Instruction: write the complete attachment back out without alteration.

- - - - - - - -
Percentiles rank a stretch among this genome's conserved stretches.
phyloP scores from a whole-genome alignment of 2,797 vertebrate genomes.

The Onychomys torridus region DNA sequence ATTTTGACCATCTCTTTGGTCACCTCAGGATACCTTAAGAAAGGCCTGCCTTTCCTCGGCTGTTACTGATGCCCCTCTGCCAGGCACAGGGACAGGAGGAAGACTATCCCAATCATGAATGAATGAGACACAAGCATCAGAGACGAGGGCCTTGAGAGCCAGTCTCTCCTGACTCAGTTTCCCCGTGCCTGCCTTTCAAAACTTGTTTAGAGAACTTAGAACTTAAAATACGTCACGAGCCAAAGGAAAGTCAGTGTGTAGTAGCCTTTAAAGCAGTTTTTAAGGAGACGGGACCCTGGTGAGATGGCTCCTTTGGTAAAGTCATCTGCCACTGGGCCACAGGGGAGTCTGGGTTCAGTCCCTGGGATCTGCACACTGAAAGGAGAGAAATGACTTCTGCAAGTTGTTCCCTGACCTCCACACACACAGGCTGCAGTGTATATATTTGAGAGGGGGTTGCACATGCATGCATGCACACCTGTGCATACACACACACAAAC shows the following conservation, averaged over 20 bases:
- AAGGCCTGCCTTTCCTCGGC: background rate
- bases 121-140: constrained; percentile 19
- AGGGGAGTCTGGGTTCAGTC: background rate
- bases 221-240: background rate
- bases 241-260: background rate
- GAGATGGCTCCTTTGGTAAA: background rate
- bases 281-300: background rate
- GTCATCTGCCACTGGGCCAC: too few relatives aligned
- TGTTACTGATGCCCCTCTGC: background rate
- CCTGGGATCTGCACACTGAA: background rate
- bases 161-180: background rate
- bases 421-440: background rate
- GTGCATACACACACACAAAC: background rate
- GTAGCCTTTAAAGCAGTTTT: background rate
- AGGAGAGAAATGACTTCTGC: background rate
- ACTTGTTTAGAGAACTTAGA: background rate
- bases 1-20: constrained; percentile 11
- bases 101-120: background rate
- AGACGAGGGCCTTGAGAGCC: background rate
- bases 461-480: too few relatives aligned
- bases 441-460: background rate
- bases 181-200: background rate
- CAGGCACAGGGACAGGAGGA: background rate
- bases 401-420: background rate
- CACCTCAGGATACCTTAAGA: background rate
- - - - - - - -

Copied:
Percentiles rank a stretch among this genome's conserved stretches.
phyloP scores from a whole-genome alignment of 2,797 vertebrate genomes.

The Onychomys torridus region DNA sequence ATTTTGACCATCTCTTTGGTCACCTCAGGATACCTTAAGAAAGGCCTGCCTTTCCTCGGCTGTTACTGATGCCCCTCTGCCAGGCACAGGGACAGGAGGAAGACTATCCCAATCATGAATGAATGAGACACAAGCATCAGAGACGAGGGCCTTGAGAGCCAGTCTCTCCTGACTCAGTTTCCCCGTGCCTGCCTTTCAAAACTTGTTTAGAGAACTTAGAACTTAAAATACGTCACGAGCCAAAGGAAAGTCAGTGTGTAGTAGCCTTTAAAGCAGTTTTTAAGGAGACGGGACCCTGGTGAGATGGCTCCTTTGGTAAAGTCATCTGCCACTGGGCCACAGGGGAGTCTGGGTTCAGTCCCTGGGATCTGCACACTGAAAGGAGAGAAATGACTTCTGCAAGTTGTTCCCTGACCTCCACACACACAGGCTGCAGTGTATATATTTGAGAGGGGGTTGCACATGCATGCATGCACACCTGTGCATACACACACACAAAC shows the following conservation, averaged over 20 bases:
- AAGGCCTGCCTTTCCTCGGC: background rate
- bases 121-140: constrained; percentile 19
- AGGGGAGTCTGGGTTCAGTC: background rate
- bases 221-240: background rate
- bases 241-260: background rate
- GAGATGGCTCCTTTGGTAAA: background rate
- bases 281-300: background rate
- GTCATCTGCCACTGGGCCAC: too few relatives aligned
- TGTTACTGATGCCCCTCTGC: background rate
- CCTGGGATCTGCACACTGAA: background rate
- bases 161-180: background rate
- bases 421-440: background rate
- GTGCATACACACACACAAAC: background rate
- GTAGCCTTTAAAGCAGTTTT: background rate
- AGGAGAGAAATGACTTCTGC: background rate
- ACTTGTTTAGAGAACTTAGA: background rate
- bases 1-20: constrained; percentile 11
- bases 101-120: background rate
- AGACGAGGGCCTTGAGAGCC: background rate
- bases 461-480: too few relatives aligned
- bases 441-460: background rate
- bases 181-200: background rate
- CAGGCACAGGGACAGGAGGA: background rate
- bases 401-420: background rate
- CACCTCAGGATACCTTAAGA: background rate